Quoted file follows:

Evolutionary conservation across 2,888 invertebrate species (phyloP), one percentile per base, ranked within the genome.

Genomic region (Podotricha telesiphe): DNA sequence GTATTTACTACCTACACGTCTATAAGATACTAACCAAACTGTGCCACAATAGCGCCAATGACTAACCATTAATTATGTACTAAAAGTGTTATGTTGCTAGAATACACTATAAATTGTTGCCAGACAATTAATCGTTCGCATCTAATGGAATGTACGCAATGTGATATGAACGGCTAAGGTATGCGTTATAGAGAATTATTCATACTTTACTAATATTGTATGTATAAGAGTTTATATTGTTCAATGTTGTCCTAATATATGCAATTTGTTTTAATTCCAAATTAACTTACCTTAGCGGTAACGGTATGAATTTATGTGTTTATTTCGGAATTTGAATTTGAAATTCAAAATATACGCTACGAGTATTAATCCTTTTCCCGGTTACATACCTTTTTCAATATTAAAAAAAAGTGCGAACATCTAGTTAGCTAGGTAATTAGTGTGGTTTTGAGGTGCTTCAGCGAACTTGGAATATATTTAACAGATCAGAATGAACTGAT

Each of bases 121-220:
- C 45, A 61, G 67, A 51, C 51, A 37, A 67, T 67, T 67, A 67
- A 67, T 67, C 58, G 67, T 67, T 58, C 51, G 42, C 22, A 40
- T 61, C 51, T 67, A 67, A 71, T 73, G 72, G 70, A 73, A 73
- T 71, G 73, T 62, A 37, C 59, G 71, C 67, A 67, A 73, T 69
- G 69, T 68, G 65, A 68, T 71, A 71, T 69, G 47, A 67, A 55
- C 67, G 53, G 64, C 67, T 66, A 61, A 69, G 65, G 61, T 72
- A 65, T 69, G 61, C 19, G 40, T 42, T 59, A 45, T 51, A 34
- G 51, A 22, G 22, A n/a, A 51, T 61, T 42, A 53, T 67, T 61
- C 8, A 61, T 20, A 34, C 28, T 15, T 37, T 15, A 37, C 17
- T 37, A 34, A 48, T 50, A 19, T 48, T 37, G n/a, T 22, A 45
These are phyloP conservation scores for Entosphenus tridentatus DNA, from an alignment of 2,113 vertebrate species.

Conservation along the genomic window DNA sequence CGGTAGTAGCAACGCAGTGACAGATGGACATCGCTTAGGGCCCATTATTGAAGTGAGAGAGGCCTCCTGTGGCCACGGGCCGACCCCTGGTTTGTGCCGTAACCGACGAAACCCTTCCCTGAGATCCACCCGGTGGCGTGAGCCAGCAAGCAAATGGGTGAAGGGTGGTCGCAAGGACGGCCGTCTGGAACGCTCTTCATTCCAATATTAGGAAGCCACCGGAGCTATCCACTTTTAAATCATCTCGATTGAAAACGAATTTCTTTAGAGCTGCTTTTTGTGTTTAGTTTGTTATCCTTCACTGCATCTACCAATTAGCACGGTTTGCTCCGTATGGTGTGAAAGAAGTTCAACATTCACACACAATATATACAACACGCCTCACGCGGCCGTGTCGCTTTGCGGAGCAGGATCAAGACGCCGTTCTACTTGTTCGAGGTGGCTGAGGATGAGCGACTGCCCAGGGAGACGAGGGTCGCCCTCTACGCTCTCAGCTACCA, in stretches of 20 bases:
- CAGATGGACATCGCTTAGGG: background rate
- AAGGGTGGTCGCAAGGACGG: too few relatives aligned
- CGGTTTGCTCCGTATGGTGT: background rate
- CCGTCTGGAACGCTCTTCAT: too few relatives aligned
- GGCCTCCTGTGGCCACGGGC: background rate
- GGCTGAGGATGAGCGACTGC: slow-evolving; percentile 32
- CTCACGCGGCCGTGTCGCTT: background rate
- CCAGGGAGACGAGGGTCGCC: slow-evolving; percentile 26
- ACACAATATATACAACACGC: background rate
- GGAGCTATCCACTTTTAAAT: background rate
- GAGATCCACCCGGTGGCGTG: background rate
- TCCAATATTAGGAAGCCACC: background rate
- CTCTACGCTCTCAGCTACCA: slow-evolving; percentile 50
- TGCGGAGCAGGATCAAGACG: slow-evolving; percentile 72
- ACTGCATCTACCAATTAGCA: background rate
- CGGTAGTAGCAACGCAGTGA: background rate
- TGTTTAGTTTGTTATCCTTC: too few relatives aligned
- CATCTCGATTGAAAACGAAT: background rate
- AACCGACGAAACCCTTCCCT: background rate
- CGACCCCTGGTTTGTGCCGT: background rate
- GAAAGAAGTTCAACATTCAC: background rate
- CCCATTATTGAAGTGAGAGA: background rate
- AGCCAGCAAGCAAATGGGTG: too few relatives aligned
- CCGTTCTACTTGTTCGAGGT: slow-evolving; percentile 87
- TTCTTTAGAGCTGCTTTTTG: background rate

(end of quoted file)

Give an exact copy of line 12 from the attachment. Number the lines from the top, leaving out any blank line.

- C 8, A 61, T 20, A 34, C 28, T 15, T 37, T 15, A 37, C 17